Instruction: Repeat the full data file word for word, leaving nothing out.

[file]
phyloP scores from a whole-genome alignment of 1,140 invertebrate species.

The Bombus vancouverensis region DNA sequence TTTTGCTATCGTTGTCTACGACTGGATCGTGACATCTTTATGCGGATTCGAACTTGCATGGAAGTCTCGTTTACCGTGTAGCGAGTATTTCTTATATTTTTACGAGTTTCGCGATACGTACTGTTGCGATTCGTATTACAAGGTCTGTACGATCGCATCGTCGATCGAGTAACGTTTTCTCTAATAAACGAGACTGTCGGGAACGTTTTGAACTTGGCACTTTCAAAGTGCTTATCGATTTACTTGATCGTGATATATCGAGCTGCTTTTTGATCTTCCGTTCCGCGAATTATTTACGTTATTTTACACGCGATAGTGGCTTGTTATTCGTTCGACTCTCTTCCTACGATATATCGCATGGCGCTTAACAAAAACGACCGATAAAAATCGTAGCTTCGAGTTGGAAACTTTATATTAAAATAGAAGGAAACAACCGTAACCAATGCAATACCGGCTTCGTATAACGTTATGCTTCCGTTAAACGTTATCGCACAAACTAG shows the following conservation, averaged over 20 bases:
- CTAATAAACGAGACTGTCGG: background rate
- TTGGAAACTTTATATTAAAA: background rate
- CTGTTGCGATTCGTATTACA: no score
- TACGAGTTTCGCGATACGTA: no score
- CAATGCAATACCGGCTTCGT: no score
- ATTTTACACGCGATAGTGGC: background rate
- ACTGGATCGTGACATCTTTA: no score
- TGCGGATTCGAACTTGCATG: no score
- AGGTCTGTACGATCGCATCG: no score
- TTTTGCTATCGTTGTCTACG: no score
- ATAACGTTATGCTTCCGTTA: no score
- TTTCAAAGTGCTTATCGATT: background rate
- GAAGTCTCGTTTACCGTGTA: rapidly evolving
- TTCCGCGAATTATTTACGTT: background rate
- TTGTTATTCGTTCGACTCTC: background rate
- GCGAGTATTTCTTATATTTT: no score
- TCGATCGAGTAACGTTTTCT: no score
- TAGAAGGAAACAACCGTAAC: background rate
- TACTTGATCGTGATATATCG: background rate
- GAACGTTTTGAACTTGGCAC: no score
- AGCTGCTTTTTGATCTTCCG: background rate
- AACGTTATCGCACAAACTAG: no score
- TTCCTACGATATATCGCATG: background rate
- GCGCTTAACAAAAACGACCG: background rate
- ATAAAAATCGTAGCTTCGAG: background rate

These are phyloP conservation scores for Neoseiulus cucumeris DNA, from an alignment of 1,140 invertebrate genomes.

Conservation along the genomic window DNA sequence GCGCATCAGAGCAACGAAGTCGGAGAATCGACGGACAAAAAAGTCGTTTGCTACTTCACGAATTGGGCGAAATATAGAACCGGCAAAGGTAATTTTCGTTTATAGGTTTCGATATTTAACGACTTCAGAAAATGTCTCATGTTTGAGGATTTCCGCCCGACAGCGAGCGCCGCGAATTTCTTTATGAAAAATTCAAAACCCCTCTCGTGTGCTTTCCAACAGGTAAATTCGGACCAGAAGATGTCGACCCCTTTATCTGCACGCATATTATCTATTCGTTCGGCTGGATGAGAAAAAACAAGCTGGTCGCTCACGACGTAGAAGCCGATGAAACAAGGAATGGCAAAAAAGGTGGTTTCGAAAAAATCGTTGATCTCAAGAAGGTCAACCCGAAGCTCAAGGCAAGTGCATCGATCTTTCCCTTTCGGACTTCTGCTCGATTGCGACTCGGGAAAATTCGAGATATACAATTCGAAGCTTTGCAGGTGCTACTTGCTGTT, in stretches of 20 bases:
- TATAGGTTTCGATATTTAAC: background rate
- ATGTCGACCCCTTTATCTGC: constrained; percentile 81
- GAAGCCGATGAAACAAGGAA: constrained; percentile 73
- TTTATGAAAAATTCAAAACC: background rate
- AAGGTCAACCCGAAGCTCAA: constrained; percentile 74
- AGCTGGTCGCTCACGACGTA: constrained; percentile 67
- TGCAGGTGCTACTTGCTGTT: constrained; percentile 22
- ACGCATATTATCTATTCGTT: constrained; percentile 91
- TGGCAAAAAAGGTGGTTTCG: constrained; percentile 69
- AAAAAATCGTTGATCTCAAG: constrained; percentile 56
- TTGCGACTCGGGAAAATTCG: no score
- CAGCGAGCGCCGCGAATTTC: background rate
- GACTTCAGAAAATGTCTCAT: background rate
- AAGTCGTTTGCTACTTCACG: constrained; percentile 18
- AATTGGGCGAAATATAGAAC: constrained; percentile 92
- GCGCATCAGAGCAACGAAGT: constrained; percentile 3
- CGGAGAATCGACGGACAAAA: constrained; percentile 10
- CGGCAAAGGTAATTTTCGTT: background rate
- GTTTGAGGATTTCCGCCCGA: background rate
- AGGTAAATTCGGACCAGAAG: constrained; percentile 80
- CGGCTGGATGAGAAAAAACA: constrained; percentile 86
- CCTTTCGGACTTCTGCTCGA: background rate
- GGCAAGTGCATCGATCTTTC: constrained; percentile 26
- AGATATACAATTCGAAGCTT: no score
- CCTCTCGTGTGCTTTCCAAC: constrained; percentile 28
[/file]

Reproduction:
phyloP scores from a whole-genome alignment of 1,140 invertebrate species.

The Bombus vancouverensis region DNA sequence TTTTGCTATCGTTGTCTACGACTGGATCGTGACATCTTTATGCGGATTCGAACTTGCATGGAAGTCTCGTTTACCGTGTAGCGAGTATTTCTTATATTTTTACGAGTTTCGCGATACGTACTGTTGCGATTCGTATTACAAGGTCTGTACGATCGCATCGTCGATCGAGTAACGTTTTCTCTAATAAACGAGACTGTCGGGAACGTTTTGAACTTGGCACTTTCAAAGTGCTTATCGATTTACTTGATCGTGATATATCGAGCTGCTTTTTGATCTTCCGTTCCGCGAATTATTTACGTTATTTTACACGCGATAGTGGCTTGTTATTCGTTCGACTCTCTTCCTACGATATATCGCATGGCGCTTAACAAAAACGACCGATAAAAATCGTAGCTTCGAGTTGGAAACTTTATATTAAAATAGAAGGAAACAACCGTAACCAATGCAATACCGGCTTCGTATAACGTTATGCTTCCGTTAAACGTTATCGCACAAACTAG shows the following conservation, averaged over 20 bases:
- CTAATAAACGAGACTGTCGG: background rate
- TTGGAAACTTTATATTAAAA: background rate
- CTGTTGCGATTCGTATTACA: no score
- TACGAGTTTCGCGATACGTA: no score
- CAATGCAATACCGGCTTCGT: no score
- ATTTTACACGCGATAGTGGC: background rate
- ACTGGATCGTGACATCTTTA: no score
- TGCGGATTCGAACTTGCATG: no score
- AGGTCTGTACGATCGCATCG: no score
- TTTTGCTATCGTTGTCTACG: no score
- ATAACGTTATGCTTCCGTTA: no score
- TTTCAAAGTGCTTATCGATT: background rate
- GAAGTCTCGTTTACCGTGTA: rapidly evolving
- TTCCGCGAATTATTTACGTT: background rate
- TTGTTATTCGTTCGACTCTC: background rate
- GCGAGTATTTCTTATATTTT: no score
- TCGATCGAGTAACGTTTTCT: no score
- TAGAAGGAAACAACCGTAAC: background rate
- TACTTGATCGTGATATATCG: background rate
- GAACGTTTTGAACTTGGCAC: no score
- AGCTGCTTTTTGATCTTCCG: background rate
- AACGTTATCGCACAAACTAG: no score
- TTCCTACGATATATCGCATG: background rate
- GCGCTTAACAAAAACGACCG: background rate
- ATAAAAATCGTAGCTTCGAG: background rate

These are phyloP conservation scores for Neoseiulus cucumeris DNA, from an alignment of 1,140 invertebrate genomes.

Conservation along the genomic window DNA sequence GCGCATCAGAGCAACGAAGTCGGAGAATCGACGGACAAAAAAGTCGTTTGCTACTTCACGAATTGGGCGAAATATAGAACCGGCAAAGGTAATTTTCGTTTATAGGTTTCGATATTTAACGACTTCAGAAAATGTCTCATGTTTGAGGATTTCCGCCCGACAGCGAGCGCCGCGAATTTCTTTATGAAAAATTCAAAACCCCTCTCGTGTGCTTTCCAACAGGTAAATTCGGACCAGAAGATGTCGACCCCTTTATCTGCACGCATATTATCTATTCGTTCGGCTGGATGAGAAAAAACAAGCTGGTCGCTCACGACGTAGAAGCCGATGAAACAAGGAATGGCAAAAAAGGTGGTTTCGAAAAAATCGTTGATCTCAAGAAGGTCAACCCGAAGCTCAAGGCAAGTGCATCGATCTTTCCCTTTCGGACTTCTGCTCGATTGCGACTCGGGAAAATTCGAGATATACAATTCGAAGCTTTGCAGGTGCTACTTGCTGTT, in stretches of 20 bases:
- TATAGGTTTCGATATTTAAC: background rate
- ATGTCGACCCCTTTATCTGC: constrained; percentile 81
- GAAGCCGATGAAACAAGGAA: constrained; percentile 73
- TTTATGAAAAATTCAAAACC: background rate
- AAGGTCAACCCGAAGCTCAA: constrained; percentile 74
- AGCTGGTCGCTCACGACGTA: constrained; percentile 67
- TGCAGGTGCTACTTGCTGTT: constrained; percentile 22
- ACGCATATTATCTATTCGTT: constrained; percentile 91
- TGGCAAAAAAGGTGGTTTCG: constrained; percentile 69
- AAAAAATCGTTGATCTCAAG: constrained; percentile 56
- TTGCGACTCGGGAAAATTCG: no score
- CAGCGAGCGCCGCGAATTTC: background rate
- GACTTCAGAAAATGTCTCAT: background rate
- AAGTCGTTTGCTACTTCACG: constrained; percentile 18
- AATTGGGCGAAATATAGAAC: constrained; percentile 92
- GCGCATCAGAGCAACGAAGT: constrained; percentile 3
- CGGAGAATCGACGGACAAAA: constrained; percentile 10
- CGGCAAAGGTAATTTTCGTT: background rate
- GTTTGAGGATTTCCGCCCGA: background rate
- AGGTAAATTCGGACCAGAAG: constrained; percentile 80
- CGGCTGGATGAGAAAAAACA: constrained; percentile 86
- CCTTTCGGACTTCTGCTCGA: background rate
- GGCAAGTGCATCGATCTTTC: constrained; percentile 26
- AGATATACAATTCGAAGCTT: no score
- CCTCTCGTGTGCTTTCCAAC: constrained; percentile 28